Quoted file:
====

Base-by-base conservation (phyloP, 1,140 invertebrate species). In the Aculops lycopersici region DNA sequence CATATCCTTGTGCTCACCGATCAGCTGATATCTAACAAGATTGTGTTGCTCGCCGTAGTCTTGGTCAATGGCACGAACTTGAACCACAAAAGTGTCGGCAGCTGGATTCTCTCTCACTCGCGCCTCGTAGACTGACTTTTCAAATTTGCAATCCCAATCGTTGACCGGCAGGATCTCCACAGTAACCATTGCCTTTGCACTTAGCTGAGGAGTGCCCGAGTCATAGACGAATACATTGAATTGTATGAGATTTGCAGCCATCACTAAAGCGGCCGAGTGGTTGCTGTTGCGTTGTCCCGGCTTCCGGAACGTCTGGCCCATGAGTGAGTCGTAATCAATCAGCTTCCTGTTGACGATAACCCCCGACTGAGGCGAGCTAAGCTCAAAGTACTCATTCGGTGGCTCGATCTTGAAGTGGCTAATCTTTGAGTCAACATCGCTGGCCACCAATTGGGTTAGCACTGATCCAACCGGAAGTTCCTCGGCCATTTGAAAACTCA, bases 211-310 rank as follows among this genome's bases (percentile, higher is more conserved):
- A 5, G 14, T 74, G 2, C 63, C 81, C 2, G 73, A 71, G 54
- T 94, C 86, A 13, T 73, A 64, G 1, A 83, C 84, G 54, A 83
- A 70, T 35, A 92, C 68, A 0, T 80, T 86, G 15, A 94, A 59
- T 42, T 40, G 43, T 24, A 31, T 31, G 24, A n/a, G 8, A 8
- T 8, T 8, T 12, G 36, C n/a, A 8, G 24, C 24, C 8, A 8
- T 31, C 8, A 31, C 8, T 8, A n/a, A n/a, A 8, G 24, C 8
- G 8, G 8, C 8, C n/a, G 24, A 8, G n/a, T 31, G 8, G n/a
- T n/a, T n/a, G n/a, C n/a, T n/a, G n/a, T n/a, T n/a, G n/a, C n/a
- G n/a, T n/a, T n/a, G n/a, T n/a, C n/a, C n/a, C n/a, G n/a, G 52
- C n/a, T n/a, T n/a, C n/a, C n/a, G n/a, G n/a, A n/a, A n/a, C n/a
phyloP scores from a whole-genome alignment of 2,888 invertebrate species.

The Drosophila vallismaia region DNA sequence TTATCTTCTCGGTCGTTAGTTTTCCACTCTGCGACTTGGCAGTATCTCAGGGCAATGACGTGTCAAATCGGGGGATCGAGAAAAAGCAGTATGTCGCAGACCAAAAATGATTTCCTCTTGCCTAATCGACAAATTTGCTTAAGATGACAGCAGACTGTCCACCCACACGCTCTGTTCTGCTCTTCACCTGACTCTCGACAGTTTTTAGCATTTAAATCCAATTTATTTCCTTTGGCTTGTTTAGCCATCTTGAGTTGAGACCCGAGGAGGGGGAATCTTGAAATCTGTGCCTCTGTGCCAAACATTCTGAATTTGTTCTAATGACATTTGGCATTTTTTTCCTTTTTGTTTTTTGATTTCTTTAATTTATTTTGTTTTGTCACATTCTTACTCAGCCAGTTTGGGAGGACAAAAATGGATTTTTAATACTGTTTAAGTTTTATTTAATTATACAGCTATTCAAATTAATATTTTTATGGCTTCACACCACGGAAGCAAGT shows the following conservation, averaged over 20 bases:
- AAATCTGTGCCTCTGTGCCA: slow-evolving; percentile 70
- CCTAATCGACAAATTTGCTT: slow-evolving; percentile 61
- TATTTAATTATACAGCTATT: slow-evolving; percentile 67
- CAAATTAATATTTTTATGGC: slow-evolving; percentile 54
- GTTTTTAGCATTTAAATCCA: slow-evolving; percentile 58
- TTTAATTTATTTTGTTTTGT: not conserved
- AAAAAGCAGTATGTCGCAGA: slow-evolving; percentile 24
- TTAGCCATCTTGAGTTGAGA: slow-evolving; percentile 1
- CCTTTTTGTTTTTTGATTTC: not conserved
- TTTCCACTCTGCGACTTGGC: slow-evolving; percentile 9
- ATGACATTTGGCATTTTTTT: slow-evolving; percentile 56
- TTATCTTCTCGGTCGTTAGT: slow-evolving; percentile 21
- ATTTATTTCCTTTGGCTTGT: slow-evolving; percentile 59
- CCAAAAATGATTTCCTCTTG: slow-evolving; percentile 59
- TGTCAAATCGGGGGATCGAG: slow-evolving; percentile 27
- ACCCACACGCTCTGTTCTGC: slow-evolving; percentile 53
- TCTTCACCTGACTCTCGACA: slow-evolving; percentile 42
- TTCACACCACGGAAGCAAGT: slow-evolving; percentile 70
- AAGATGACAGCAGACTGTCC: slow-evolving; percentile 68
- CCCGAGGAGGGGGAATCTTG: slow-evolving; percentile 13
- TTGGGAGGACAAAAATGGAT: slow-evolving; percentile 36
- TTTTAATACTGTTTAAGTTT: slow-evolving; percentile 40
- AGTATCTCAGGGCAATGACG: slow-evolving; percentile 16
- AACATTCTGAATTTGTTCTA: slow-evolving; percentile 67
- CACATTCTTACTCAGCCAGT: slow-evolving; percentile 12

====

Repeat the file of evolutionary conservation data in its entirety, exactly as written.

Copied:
Base-by-base conservation (phyloP, 1,140 invertebrate species). In the Aculops lycopersici region DNA sequence CATATCCTTGTGCTCACCGATCAGCTGATATCTAACAAGATTGTGTTGCTCGCCGTAGTCTTGGTCAATGGCACGAACTTGAACCACAAAAGTGTCGGCAGCTGGATTCTCTCTCACTCGCGCCTCGTAGACTGACTTTTCAAATTTGCAATCCCAATCGTTGACCGGCAGGATCTCCACAGTAACCATTGCCTTTGCACTTAGCTGAGGAGTGCCCGAGTCATAGACGAATACATTGAATTGTATGAGATTTGCAGCCATCACTAAAGCGGCCGAGTGGTTGCTGTTGCGTTGTCCCGGCTTCCGGAACGTCTGGCCCATGAGTGAGTCGTAATCAATCAGCTTCCTGTTGACGATAACCCCCGACTGAGGCGAGCTAAGCTCAAAGTACTCATTCGGTGGCTCGATCTTGAAGTGGCTAATCTTTGAGTCAACATCGCTGGCCACCAATTGGGTTAGCACTGATCCAACCGGAAGTTCCTCGGCCATTTGAAAACTCA, bases 211-310 rank as follows among this genome's bases (percentile, higher is more conserved):
- A 5, G 14, T 74, G 2, C 63, C 81, C 2, G 73, A 71, G 54
- T 94, C 86, A 13, T 73, A 64, G 1, A 83, C 84, G 54, A 83
- A 70, T 35, A 92, C 68, A 0, T 80, T 86, G 15, A 94, A 59
- T 42, T 40, G 43, T 24, A 31, T 31, G 24, A n/a, G 8, A 8
- T 8, T 8, T 12, G 36, C n/a, A 8, G 24, C 24, C 8, A 8
- T 31, C 8, A 31, C 8, T 8, A n/a, A n/a, A 8, G 24, C 8
- G 8, G 8, C 8, C n/a, G 24, A 8, G n/a, T 31, G 8, G n/a
- T n/a, T n/a, G n/a, C n/a, T n/a, G n/a, T n/a, T n/a, G n/a, C n/a
- G n/a, T n/a, T n/a, G n/a, T n/a, C n/a, C n/a, C n/a, G n/a, G 52
- C n/a, T n/a, T n/a, C n/a, C n/a, G n/a, G n/a, A n/a, A n/a, C n/a
phyloP scores from a whole-genome alignment of 2,888 invertebrate species.

The Drosophila vallismaia region DNA sequence TTATCTTCTCGGTCGTTAGTTTTCCACTCTGCGACTTGGCAGTATCTCAGGGCAATGACGTGTCAAATCGGGGGATCGAGAAAAAGCAGTATGTCGCAGACCAAAAATGATTTCCTCTTGCCTAATCGACAAATTTGCTTAAGATGACAGCAGACTGTCCACCCACACGCTCTGTTCTGCTCTTCACCTGACTCTCGACAGTTTTTAGCATTTAAATCCAATTTATTTCCTTTGGCTTGTTTAGCCATCTTGAGTTGAGACCCGAGGAGGGGGAATCTTGAAATCTGTGCCTCTGTGCCAAACATTCTGAATTTGTTCTAATGACATTTGGCATTTTTTTCCTTTTTGTTTTTTGATTTCTTTAATTTATTTTGTTTTGTCACATTCTTACTCAGCCAGTTTGGGAGGACAAAAATGGATTTTTAATACTGTTTAAGTTTTATTTAATTATACAGCTATTCAAATTAATATTTTTATGGCTTCACACCACGGAAGCAAGT shows the following conservation, averaged over 20 bases:
- AAATCTGTGCCTCTGTGCCA: slow-evolving; percentile 70
- CCTAATCGACAAATTTGCTT: slow-evolving; percentile 61
- TATTTAATTATACAGCTATT: slow-evolving; percentile 67
- CAAATTAATATTTTTATGGC: slow-evolving; percentile 54
- GTTTTTAGCATTTAAATCCA: slow-evolving; percentile 58
- TTTAATTTATTTTGTTTTGT: not conserved
- AAAAAGCAGTATGTCGCAGA: slow-evolving; percentile 24
- TTAGCCATCTTGAGTTGAGA: slow-evolving; percentile 1
- CCTTTTTGTTTTTTGATTTC: not conserved
- TTTCCACTCTGCGACTTGGC: slow-evolving; percentile 9
- ATGACATTTGGCATTTTTTT: slow-evolving; percentile 56
- TTATCTTCTCGGTCGTTAGT: slow-evolving; percentile 21
- ATTTATTTCCTTTGGCTTGT: slow-evolving; percentile 59
- CCAAAAATGATTTCCTCTTG: slow-evolving; percentile 59
- TGTCAAATCGGGGGATCGAG: slow-evolving; percentile 27
- ACCCACACGCTCTGTTCTGC: slow-evolving; percentile 53
- TCTTCACCTGACTCTCGACA: slow-evolving; percentile 42
- TTCACACCACGGAAGCAAGT: slow-evolving; percentile 70
- AAGATGACAGCAGACTGTCC: slow-evolving; percentile 68
- CCCGAGGAGGGGGAATCTTG: slow-evolving; percentile 13
- TTGGGAGGACAAAAATGGAT: slow-evolving; percentile 36
- TTTTAATACTGTTTAAGTTT: slow-evolving; percentile 40
- AGTATCTCAGGGCAATGACG: slow-evolving; percentile 16
- AACATTCTGAATTTGTTCTA: slow-evolving; percentile 67
- CACATTCTTACTCAGCCAGT: slow-evolving; percentile 12